For any organization, arguably your most important brand asset is your name. Some names are better than others at explaining why you exist and why you matter. So, along with the name, most organizations also need a tagline. For a nonprofit the tagline's most important role is clarification.
There is no such thing as a branded $5,000 website.
There certainly exist many people who will design and build a business or even a nonprofit website for $5,000 or even less for that matter, but in doing this, they are inevitably leaving aside much of the essential stuff that makes a website effective.
Branding is often managed like a propaganda war for the hearts and minds of brand consumers. This aligns with Wikipedia's basic description of propaganda: "As opposed to impartially providing information, propaganda, in its most basic sense, presents information primarily to influence an audience." Propaganda is not really about the truth, but about influencing minds, and so may resort to a variety of tactics such as errors of omission, selective truths and the straw man fallacy to make its case. Interestingly, if you look at the history of advertising and propaganda, they both came of age as vehicles of mass persuasion during and after World War I and they continue to rely on the same essential insights about human behavior. Advertising is white propaganda.
We recently had a small web project for a client that sells a very expensive service. Over many years they had built up a successful business, and they had done this without ever having had a website. They came to us somewhat reluctantly pushed into the wading pool, as it were, by their sales manager, who felt insufficiently supported by the brand. He needed online credentialing and support for his sale activities.
A friend of mine sent me the Wall Street Journal article "Why Chinese Mothers Are Superior" a few weeks ago. It was sent to me, I assume, because I have a Chinese mother in my own house—the mother of my children. The article excerpts and promotes the book Battle Hymn of the Tiger Mother by Professor Amy Chua, and it was actually sent to me by a few different friends.
Objections are always there. Dealing with them is basic to the sales process.
In my halcyon days as a translator of Japanese, I once read that "even good translations are like tapestries viewed from the back." I thought this apt because it was damn hard to do a good translation, and even the good ones were really reconstitutions of the same content in a new skin. There was nothing really direct about them.
My concern with brand fatigue is not that people become tired of a brand, but rather that businesses and nonprofits become prematurely tired of their own brand presentation and, as a result, push to change it before it has had the opportunity to fulfill its mission or even fully register and build power in the minds of their brand consumers.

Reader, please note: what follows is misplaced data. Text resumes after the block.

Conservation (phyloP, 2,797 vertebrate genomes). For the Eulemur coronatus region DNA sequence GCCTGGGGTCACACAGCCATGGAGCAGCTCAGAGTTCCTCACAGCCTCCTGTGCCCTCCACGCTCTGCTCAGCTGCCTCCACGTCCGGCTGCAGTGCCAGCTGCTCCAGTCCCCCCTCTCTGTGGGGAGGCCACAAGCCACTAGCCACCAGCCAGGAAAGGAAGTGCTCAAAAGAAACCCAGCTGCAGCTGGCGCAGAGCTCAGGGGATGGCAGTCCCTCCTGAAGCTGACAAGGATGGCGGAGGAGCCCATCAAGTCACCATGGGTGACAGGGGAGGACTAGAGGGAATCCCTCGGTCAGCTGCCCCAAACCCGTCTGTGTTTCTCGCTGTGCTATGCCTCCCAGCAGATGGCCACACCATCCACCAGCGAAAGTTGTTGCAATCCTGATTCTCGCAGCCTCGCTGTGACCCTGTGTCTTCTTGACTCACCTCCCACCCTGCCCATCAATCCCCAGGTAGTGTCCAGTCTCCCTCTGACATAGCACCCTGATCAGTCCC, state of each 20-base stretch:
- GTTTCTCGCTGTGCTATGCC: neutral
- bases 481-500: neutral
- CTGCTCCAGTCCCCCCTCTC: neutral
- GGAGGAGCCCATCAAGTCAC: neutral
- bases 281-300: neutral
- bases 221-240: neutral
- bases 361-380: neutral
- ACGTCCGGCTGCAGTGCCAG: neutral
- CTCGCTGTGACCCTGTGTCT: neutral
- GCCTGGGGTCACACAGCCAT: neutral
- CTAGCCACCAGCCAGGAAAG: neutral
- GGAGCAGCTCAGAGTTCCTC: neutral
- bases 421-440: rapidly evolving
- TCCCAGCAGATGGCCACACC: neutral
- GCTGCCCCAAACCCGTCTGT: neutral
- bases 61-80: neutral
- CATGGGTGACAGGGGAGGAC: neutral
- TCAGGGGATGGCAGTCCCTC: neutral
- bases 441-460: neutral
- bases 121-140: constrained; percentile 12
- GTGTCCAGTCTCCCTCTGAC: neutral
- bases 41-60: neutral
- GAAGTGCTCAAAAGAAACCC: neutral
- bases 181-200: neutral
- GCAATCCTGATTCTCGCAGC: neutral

Architects fell in love with Flash. I think it gave them the kind of absolute design control that they generally expect from the world. The problem, of course, is that the Internet no longer loves Flash, and it seems architects are slowly coming to terms.
A strong brand is not a luxury to be enjoyed only by companies like Nike or Coca-Cola. It is a key factor in the success and prosperity of all businesses and nonprofits, regardless of their revenues. Your brand health is guaranteed to have a significant impact on the consumer awareness of your brand AND your bottom line. It directly affects your ability to sell, to fundraise, to hire the best employees, and to grow. A healthy brand is the hallmark of a company or nonprofit that is prepared to prosper.
Our statement about brand truth—”We prefer truth. It gets you farther faster and holds tremendous power.“—was recently criticized on Twitter for being “grand and presumptuous.” My first reaction to this criticism was humor: “We just like it better than the alternative, and it’s a lot easier to keep track …”
I was asked to explain what I mean when I say, as I often do, "We are not in the business of demand creation." I usually go on to say, "We leave that job up to the big agencies" who seem on occasion to quite successfully create demand for products regardless of their actual quality.
In my experience, making good use of serendipity is a combination of things: actively setting up opportunities, a willingness to go with the flow of events, the ability to see the thing that arises by chance, and finally, being prepared to seize the opportunity—prepared both in the sense of being open to the possibility and ready to take advantage of it.
How do you get new clients? If you sell B2B, the short answer is probably “relationships.” Almost.
We all now take advantage of open source software. For our work in web development, it helps make many formerly complex and expensive tasks faster, easier, and less expensive. We tend to take this for granted, but the meaning of the open source systems that have germinated and are now prospering on the web is still evolving. We do not know how far these systems can take us. What are their limits? What can be done with them once harnessed in new ways for good?